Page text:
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Project:

GTower

Location:
199 Jalan Tun Razak, 50400
Kuala Lumpur, Wilayah
Persekutuan Kuala Lumpur,
Malaysia

Architect:
BEP Akitek Sdn Bhd
The Architectural Network

Client :
Goldis Tower Sdn Bhd

PropertyType :
Office & Hotel

[G TOWER]

a sustainable tower

Building Science 1(ARC2413) | Case Study :


Identifying Innovative Passive Design
Strategies

Date Completed:
June 2006

Introduction
The G Tower, is a new working concept incorporating an office space, a members-only
private club and a hotel called aptly, The G City Club Hotel, is the first fully certified green
building. Given the Green Mark Gold Rating by standards of the Singapores Building and
Construction Authority(BCA).
Being strategically located at the crossroads of Jalan Tun Razak and Jalan Ampang in Kuala
Lumpur, this 30-storey building with a total land area of 2000m encompasses a 180-room
5 star hotel, 112 CEO duplex office suites and a club was designed by BEP Akitek under
Goldis Tower and was completed in June 2009.

SitePlan

Building Science 1(ARC2413) | Case Study :


Identifying Innovative Passive Design
Strategies

Building Science 1(ARC2413) | Case Study :


Identifying Innovative Passive Design
Strategies

Building Science 1(ARC2413) | Case Study :


Identifying Innovative Passive Design
Strategies

Concept & Ideas


GTower is Malaysias first green and smart building which implemented the idea of
environment sustainability, RETHINK, REDUCE, REUSE and RECYCLE.

Concepts

Application

Rethink

Not restricted in the building only. Site orientation is considered


to reduce usage of energy.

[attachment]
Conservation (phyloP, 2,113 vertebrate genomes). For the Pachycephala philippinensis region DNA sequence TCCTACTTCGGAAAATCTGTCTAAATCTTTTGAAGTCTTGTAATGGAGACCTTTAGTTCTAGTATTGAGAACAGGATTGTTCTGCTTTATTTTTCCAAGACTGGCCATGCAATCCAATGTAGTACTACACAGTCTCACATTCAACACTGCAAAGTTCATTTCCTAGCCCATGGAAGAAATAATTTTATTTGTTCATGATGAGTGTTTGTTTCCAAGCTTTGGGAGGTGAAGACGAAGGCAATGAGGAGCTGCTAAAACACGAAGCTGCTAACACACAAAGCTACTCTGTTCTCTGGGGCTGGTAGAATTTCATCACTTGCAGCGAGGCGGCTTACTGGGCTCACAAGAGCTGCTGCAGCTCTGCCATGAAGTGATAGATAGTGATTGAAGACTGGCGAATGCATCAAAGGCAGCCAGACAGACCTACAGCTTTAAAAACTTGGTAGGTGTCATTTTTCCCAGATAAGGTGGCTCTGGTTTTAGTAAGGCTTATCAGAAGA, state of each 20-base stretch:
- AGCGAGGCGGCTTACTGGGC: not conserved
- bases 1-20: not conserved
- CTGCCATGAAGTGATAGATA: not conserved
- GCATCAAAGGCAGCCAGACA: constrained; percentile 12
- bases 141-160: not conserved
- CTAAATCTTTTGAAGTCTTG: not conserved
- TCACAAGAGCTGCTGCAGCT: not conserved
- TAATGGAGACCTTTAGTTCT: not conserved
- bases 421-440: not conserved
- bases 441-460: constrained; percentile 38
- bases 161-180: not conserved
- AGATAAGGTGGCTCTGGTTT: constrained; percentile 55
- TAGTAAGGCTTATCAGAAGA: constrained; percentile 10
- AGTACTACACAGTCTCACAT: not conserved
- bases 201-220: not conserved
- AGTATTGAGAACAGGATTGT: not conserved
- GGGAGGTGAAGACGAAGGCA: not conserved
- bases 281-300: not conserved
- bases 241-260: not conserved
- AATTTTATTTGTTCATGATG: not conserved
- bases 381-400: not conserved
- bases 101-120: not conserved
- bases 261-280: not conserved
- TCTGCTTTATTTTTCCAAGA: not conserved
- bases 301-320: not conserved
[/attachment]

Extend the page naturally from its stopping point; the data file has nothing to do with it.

Sustainable green building technologies and systems are added.

Rethink

Reduce energy consumption:


-Usage of double glazed low-emission glass. (Allow maximum
light, minimum heat transmission)
Chilled water centralised air-conditioning chillers are used.
Low energy LED lighting which will reduce energy consumption
by 80-90%
Cleaning agents that are eco-friendly are used in the hotel.
Eco-friendly infinity pool on the rooftop is conditioned by salt
instead of chlorine. The pool is also heated by the heat waste
from the air-con units.

Reuse

Harvest of rainwater in the water catchment areas to provide


enough water for the green roof and the vertical green walls.
Crawling plants on the faade wall and in the interior walls
helps purified air in a natural way.
Heat waste from air-con is also reuse for heating the water in
bathrooms.

Recycle

The staffs in the hotel learned to separate recyclable waste.


The furnishing of the interior of hotel are made of recycled
materials.
Even the paint that is used is made of organic compound.

Building Science 1(ARC2413) | Case Study :


Identifying Innovative Passive Design
Strategies

Sustainability
Energy Efficiency

To increase the overall energy efficiency, the air conditioning which consumes the largest
amount of energy has been replaced to operate at low system efficiency. Included are
motion and photo sensors which reduces energy consumption from lighting. The use of
greenery in landscaping, green roof can assist in alleviating urban heat islands through
shading and evaporative cooling.

Water Efficiency

As an initiative to reduce water consumption, water efficient fittings were installed so that
facility staff can monitor daily water usage and detect any leakage occurring in the building.
Rain water harvesting system has also been implemented for irrigating the landscape and
vertical greening areas.

Building Science 1(ARC2413) | Case Study :